more than to get money enough to have a ‘big time’ with.
RAN AS HE SAW HOUSE BURNING
and the negress left the house together, and at a certain point in the
road she went home and he went running away, greatly afraid because he
saw the house burning. I advised him to tell the story to the
prosecuting attorney and save the county the cost of the trial and his
sisters the expense of defending him. I told him I would see Attorney
Smith and ask him to be easy on him, and allow him to consult with a
lawyer before a plea of guilty was made.
prayed with him and promised to call and bring with me a Bible, for
which he asked. The next day, Saturday, I called again, taking with me
two sheets of paper, on which I had written the statement which he had
made the previous afternoon. I told him how he had been seen alone in
the field and cautioned him that the negress ought not to be brought
into it if she had not been with him and told him that Attorney Smith
ahd scouted the idea that the negress had gone with him, and she had
accounted for herself the whole night through.
also said that no one would believe that he had not set the house on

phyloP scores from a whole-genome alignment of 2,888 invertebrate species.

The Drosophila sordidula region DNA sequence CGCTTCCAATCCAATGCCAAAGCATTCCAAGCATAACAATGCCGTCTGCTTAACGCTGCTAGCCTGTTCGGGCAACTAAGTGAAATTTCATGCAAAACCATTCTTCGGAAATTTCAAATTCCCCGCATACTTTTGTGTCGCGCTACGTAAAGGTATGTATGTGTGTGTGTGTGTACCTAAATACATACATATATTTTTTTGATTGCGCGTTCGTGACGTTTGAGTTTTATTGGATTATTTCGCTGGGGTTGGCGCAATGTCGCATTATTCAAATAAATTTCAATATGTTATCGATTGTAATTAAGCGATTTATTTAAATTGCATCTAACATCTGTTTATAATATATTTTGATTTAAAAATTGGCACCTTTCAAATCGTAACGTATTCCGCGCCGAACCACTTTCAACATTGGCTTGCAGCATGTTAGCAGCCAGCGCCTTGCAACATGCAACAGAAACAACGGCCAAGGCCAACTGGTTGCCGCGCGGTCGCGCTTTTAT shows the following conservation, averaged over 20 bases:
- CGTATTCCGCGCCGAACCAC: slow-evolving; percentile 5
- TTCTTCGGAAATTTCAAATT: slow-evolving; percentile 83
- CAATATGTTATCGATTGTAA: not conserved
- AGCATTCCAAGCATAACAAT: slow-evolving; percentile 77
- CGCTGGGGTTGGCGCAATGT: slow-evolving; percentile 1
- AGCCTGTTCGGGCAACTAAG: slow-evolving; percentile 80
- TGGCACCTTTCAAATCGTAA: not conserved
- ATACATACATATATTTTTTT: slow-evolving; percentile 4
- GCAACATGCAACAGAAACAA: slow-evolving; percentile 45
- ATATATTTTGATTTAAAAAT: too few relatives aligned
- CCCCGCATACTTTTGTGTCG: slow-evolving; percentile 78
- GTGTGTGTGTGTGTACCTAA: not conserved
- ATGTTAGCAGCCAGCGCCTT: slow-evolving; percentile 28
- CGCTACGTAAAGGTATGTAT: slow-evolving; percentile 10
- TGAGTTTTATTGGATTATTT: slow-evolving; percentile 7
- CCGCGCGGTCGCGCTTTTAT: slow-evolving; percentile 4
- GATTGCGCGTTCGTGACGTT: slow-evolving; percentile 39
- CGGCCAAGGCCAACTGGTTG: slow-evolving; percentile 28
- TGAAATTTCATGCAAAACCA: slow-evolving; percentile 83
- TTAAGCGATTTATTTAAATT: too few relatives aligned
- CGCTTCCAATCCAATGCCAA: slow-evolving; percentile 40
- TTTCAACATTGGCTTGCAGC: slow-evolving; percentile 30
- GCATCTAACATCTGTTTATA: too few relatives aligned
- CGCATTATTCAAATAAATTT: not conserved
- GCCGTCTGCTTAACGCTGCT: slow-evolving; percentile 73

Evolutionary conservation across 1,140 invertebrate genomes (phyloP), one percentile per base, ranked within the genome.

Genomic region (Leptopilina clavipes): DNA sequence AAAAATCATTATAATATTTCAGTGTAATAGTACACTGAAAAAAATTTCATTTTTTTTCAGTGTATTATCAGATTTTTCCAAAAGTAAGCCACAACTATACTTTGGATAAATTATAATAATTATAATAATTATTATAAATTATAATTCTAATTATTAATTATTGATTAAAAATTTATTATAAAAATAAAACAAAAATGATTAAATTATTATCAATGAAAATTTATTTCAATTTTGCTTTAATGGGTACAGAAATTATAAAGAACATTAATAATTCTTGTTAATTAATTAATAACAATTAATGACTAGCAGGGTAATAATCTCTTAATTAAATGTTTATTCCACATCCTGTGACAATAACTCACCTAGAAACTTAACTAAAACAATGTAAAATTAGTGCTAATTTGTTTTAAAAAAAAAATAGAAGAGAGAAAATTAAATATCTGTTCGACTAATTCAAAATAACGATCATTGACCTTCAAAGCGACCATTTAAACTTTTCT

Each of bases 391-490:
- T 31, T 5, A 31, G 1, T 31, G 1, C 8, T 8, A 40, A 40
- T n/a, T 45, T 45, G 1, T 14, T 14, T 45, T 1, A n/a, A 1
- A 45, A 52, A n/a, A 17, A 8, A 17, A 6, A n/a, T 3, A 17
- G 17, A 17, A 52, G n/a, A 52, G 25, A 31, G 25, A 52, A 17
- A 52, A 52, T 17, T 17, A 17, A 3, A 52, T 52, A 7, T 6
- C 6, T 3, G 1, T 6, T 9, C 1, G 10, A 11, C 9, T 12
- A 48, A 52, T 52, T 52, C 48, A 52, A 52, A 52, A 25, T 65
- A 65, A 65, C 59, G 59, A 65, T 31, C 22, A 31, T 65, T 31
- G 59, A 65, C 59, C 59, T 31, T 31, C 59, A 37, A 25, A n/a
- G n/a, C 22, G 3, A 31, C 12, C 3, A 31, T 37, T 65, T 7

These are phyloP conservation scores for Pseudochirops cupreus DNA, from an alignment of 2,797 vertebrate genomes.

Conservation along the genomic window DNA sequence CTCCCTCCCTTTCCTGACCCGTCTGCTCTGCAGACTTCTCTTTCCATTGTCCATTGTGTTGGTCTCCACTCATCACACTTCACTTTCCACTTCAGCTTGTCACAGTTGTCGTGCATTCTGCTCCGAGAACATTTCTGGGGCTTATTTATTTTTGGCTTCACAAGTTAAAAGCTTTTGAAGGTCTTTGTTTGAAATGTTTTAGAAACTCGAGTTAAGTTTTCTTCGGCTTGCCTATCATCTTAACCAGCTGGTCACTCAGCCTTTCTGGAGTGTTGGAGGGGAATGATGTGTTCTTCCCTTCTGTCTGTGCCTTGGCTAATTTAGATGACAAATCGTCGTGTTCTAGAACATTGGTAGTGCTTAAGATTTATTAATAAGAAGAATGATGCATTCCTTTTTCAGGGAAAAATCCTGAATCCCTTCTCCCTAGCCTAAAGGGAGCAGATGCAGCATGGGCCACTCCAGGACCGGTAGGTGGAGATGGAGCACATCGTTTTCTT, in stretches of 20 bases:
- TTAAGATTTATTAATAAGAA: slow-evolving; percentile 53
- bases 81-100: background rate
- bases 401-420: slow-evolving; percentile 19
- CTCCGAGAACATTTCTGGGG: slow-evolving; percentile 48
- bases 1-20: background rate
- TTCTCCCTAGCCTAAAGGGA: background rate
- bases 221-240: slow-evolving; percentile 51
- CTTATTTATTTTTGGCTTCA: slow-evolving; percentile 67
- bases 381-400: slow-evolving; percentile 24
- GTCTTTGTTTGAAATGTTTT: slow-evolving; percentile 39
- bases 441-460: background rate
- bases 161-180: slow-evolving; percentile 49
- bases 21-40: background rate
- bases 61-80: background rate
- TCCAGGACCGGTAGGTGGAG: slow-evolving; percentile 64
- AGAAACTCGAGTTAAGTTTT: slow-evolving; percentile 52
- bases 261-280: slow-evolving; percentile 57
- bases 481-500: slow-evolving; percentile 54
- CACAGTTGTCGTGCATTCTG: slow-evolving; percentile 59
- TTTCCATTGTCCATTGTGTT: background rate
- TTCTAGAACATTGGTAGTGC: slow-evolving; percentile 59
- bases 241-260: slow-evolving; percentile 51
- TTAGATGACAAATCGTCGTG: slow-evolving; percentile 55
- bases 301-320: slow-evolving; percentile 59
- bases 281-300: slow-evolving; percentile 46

fire, and with some slight variations he repeated the story as I had
written it down, agreeing to sign it and give it to Smith. I left the
Bible with him with marked passages in it. I met Smith almost
immediately after leaving the jail and hold him Lamphere was going to
advised him to arrest the negrees, but he attached no importance to it
and I urged him to let Lamphere have a lawyer. He asked me if Lamphere
had confessed, and I made an envasive answer. After the next Sunday
services I went to Baltimore to attend the general conference of the
Methodist church. It was while I was there that the discoveries that so
aroused the country were made. And of the details I know far less than
the reporters who visited the scene and collected the items of the
REASONS FOR HIS SILENCE
was several times suggested that I visit Lamphere after my return, but
I refused to go. I still fell that the communication was privileged,
that I owed it to his sisters to refuse to make it public until now,
and that failure on my part to keep the confession secret might deter
others needling the encouragement of a Christian preacher from opening
his heart to some man of God.”
NO MENTION OF JENNIE OLSON
does not know what became of the brief statement he wrote and gave the
Lamphere in jail, but thinks it was destroyed. He believes Lamphere
would have made the full confession to Attorney Smith but for the
general conference at Baltimore which took him from the scene.
Schell was presiding elder, of the northwest Indiana conference for six
year just preceding the murder of Mrs. Gunness. He became
president of ---- ---yan university about two years ago. No mention of
Jennie Olson was made to Dr. Schell in any of the conversations with
Lamphere and nothing said to indicate that she had not died long before
the fire which destroyed the Gunness house.